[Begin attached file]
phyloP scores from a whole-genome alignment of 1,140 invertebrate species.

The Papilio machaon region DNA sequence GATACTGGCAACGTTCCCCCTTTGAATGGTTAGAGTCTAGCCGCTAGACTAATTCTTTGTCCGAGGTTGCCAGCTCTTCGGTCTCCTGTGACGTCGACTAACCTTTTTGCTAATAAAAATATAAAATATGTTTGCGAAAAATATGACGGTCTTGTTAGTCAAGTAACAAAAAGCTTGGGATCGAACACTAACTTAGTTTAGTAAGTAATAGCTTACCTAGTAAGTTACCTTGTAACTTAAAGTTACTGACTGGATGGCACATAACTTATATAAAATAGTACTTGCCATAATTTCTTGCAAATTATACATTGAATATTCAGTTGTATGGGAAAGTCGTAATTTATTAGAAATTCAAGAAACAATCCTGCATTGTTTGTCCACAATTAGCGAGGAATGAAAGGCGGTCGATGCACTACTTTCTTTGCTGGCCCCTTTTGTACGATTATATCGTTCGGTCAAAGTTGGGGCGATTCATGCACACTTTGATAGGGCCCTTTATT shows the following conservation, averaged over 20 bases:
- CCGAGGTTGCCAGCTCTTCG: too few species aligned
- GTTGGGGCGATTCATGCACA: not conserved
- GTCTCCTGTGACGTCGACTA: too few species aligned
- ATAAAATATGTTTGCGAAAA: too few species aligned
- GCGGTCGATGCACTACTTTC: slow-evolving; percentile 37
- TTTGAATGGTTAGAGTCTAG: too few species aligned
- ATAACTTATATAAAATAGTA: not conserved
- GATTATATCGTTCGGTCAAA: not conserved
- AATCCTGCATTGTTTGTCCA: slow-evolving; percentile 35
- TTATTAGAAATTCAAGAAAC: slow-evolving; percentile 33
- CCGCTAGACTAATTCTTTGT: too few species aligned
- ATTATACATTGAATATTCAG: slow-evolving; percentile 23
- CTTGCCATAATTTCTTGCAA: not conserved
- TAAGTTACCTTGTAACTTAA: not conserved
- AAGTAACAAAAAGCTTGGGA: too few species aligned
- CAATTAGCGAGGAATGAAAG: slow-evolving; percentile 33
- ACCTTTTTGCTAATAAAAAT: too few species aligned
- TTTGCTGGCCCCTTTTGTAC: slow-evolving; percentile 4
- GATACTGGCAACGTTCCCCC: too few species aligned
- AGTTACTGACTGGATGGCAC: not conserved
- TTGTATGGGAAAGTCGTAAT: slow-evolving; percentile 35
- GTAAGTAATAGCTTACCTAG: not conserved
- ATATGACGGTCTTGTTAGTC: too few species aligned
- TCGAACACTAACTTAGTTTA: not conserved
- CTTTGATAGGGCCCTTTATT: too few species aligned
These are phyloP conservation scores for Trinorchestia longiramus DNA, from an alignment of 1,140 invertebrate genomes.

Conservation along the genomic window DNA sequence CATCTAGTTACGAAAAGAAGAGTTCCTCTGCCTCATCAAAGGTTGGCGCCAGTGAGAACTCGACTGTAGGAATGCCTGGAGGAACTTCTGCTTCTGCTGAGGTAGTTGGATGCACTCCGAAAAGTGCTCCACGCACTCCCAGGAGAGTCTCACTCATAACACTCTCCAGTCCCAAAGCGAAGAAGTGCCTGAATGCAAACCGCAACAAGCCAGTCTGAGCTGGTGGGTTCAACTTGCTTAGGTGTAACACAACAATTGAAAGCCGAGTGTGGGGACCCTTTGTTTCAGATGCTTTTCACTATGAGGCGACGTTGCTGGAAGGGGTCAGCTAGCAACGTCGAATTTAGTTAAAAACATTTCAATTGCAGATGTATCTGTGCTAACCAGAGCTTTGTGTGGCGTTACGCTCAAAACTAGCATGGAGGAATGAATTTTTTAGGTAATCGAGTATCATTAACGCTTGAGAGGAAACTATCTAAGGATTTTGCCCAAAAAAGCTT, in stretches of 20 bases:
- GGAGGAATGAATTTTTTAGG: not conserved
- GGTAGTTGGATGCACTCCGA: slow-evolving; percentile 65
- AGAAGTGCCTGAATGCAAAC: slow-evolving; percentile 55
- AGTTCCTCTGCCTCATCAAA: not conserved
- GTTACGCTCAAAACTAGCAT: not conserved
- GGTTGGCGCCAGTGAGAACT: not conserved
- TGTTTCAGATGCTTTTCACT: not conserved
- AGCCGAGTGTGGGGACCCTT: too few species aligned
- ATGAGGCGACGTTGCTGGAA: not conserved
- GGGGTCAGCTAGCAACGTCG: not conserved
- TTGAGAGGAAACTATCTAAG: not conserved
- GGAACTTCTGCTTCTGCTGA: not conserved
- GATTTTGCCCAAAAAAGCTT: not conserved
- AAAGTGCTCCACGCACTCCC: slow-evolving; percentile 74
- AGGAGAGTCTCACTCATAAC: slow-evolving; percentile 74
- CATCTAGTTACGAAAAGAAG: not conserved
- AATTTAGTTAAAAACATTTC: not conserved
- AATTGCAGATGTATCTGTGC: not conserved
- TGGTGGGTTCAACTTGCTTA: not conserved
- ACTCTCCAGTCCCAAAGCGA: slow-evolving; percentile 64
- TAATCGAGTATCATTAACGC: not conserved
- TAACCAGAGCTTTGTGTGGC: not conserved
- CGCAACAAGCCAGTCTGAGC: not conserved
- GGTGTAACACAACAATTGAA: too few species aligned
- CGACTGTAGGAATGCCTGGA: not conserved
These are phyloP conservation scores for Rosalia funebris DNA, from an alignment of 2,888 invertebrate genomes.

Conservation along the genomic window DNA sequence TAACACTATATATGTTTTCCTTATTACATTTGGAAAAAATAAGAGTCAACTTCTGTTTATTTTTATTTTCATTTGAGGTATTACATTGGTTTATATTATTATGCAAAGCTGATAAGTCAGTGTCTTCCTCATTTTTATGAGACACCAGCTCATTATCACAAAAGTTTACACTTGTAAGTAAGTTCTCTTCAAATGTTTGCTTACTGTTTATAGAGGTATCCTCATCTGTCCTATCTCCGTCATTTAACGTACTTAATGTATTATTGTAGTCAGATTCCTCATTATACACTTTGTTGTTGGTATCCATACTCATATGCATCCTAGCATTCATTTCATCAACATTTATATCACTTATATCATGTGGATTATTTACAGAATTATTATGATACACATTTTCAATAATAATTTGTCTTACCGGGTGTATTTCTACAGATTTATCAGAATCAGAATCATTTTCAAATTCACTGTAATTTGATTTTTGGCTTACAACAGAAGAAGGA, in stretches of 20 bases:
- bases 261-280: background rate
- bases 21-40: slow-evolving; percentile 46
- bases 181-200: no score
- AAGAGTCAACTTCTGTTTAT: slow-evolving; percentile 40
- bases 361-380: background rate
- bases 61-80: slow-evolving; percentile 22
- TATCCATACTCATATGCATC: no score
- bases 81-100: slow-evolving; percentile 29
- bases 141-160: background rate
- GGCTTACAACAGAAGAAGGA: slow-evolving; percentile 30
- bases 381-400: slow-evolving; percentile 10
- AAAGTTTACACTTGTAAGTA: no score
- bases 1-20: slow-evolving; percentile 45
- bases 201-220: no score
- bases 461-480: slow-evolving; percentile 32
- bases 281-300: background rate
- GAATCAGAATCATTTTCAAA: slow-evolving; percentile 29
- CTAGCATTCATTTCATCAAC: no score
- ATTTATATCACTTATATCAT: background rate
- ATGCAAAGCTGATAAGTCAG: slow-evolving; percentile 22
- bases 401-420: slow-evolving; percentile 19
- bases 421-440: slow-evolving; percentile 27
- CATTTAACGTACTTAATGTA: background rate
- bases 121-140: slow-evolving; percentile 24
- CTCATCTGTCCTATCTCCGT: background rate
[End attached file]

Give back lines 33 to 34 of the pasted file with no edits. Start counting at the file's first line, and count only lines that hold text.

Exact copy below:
- AGTTCCTCTGCCTCATCAAA: not conserved
- GTTACGCTCAAAACTAGCAT: not conserved